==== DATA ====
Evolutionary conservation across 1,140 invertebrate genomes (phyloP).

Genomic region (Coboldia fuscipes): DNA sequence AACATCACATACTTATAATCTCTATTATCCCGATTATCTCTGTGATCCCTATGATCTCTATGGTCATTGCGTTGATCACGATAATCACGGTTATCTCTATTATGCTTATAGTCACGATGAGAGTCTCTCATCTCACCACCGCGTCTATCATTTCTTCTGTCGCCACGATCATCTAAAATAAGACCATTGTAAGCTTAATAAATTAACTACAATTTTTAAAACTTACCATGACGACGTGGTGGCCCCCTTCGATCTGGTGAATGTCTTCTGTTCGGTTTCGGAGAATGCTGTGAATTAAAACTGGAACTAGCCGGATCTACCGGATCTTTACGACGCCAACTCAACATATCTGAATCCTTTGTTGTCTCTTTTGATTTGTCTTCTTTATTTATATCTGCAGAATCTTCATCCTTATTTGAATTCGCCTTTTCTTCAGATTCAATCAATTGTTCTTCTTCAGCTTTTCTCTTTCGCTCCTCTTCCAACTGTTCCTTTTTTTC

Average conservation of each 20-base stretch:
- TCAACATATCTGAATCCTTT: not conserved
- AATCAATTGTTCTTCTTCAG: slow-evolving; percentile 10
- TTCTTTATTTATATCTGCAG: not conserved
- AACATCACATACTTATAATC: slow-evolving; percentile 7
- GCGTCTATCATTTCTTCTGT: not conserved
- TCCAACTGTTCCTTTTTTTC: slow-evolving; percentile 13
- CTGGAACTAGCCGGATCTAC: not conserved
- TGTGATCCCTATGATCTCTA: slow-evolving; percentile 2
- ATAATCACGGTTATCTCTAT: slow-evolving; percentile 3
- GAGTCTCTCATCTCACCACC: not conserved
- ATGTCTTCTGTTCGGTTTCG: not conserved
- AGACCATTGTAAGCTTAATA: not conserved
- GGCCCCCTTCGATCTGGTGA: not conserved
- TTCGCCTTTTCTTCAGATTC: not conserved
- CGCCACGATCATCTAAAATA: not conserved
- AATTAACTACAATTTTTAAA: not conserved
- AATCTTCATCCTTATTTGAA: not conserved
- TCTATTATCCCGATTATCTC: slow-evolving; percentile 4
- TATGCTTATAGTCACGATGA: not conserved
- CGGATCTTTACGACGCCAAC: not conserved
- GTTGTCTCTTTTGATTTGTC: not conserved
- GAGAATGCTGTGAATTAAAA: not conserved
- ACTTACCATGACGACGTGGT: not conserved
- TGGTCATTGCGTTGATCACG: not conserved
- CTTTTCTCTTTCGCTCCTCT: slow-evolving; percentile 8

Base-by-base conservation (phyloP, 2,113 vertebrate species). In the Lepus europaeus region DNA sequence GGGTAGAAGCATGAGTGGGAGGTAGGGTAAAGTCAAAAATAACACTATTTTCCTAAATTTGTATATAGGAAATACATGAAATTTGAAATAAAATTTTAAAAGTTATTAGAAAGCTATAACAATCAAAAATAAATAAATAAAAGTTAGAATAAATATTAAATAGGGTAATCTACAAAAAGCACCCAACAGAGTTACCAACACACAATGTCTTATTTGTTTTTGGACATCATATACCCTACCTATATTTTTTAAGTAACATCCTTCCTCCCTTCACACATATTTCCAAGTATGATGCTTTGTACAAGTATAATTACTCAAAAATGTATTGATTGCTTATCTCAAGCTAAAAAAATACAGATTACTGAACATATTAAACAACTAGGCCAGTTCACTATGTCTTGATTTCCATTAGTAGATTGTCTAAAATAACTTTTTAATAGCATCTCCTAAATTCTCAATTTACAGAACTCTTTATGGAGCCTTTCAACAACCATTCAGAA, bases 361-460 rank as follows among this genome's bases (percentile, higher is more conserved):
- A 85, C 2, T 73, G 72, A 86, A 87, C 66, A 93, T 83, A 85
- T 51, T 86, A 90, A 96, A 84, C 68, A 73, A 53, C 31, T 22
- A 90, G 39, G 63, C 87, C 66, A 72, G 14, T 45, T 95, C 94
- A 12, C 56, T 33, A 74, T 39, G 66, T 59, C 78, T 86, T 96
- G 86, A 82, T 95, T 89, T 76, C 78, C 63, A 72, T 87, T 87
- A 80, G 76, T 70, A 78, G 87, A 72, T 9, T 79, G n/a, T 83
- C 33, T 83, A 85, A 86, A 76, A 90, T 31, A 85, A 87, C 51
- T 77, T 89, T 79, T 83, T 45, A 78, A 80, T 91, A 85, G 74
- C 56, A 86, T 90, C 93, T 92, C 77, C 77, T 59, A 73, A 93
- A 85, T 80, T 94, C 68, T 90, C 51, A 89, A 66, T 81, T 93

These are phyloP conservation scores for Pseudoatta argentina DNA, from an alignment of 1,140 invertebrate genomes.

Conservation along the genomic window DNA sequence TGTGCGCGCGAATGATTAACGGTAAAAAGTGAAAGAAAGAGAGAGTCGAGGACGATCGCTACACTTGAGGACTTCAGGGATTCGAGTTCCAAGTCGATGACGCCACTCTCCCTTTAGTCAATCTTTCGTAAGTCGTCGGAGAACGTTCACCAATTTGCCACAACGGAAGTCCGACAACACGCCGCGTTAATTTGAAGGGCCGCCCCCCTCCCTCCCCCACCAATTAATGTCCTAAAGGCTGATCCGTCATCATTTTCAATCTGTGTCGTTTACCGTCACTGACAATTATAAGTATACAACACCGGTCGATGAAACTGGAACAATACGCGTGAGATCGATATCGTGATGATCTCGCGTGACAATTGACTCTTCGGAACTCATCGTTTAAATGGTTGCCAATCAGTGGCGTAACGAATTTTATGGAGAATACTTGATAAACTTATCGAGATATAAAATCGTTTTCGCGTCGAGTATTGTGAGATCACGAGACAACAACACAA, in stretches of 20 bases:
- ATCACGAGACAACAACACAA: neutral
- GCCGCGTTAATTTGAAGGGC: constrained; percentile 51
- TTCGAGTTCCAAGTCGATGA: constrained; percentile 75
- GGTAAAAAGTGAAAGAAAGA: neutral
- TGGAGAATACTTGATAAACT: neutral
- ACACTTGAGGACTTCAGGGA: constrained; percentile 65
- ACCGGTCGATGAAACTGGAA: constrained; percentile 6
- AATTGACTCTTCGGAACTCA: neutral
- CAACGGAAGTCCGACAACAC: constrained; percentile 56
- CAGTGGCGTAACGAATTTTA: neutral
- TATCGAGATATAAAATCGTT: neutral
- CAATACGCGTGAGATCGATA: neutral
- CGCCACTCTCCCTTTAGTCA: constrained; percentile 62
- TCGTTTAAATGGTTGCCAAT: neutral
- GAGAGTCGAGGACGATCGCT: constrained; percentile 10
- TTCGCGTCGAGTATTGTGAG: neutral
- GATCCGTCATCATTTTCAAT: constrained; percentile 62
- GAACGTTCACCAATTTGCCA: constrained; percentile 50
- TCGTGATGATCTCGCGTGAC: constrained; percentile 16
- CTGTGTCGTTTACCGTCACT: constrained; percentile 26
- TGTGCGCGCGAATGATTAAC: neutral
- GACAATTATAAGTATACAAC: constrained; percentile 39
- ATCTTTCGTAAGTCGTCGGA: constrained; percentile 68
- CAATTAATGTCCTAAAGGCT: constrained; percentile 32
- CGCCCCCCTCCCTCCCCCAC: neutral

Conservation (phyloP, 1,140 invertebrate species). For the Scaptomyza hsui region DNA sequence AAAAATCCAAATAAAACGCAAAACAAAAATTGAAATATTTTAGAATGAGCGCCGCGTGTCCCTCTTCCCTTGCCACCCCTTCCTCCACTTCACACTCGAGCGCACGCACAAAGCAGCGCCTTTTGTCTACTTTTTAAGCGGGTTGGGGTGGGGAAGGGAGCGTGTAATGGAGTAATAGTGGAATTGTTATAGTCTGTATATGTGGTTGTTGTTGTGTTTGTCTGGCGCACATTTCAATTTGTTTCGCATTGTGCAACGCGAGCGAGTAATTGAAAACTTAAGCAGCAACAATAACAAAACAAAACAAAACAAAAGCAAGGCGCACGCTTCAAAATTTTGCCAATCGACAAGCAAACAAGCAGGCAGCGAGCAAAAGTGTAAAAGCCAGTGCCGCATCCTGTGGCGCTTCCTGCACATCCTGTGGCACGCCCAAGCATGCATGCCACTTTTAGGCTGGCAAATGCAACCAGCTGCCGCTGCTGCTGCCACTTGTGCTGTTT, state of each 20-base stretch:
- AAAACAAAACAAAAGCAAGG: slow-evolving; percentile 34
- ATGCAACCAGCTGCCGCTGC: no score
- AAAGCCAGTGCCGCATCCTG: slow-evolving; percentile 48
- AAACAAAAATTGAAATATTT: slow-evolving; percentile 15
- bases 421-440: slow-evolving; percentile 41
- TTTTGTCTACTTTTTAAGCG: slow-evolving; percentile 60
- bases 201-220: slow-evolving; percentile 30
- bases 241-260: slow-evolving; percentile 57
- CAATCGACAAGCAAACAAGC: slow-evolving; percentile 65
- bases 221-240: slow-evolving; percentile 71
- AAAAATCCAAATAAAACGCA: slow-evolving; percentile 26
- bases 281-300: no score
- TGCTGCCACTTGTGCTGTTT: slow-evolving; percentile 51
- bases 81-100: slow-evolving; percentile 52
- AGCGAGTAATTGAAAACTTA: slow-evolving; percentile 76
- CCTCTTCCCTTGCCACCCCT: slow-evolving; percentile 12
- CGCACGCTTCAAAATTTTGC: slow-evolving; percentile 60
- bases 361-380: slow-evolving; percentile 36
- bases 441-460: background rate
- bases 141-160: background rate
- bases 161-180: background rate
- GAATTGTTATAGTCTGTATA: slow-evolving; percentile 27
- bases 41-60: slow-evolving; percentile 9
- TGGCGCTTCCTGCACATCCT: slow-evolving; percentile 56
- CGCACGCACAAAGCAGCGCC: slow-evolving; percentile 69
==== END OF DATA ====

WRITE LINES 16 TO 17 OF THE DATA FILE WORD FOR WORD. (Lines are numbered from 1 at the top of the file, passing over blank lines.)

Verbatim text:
- GGCCCCCTTCGATCTGGTGA: not conserved
- TTCGCCTTTTCTTCAGATTC: not conserved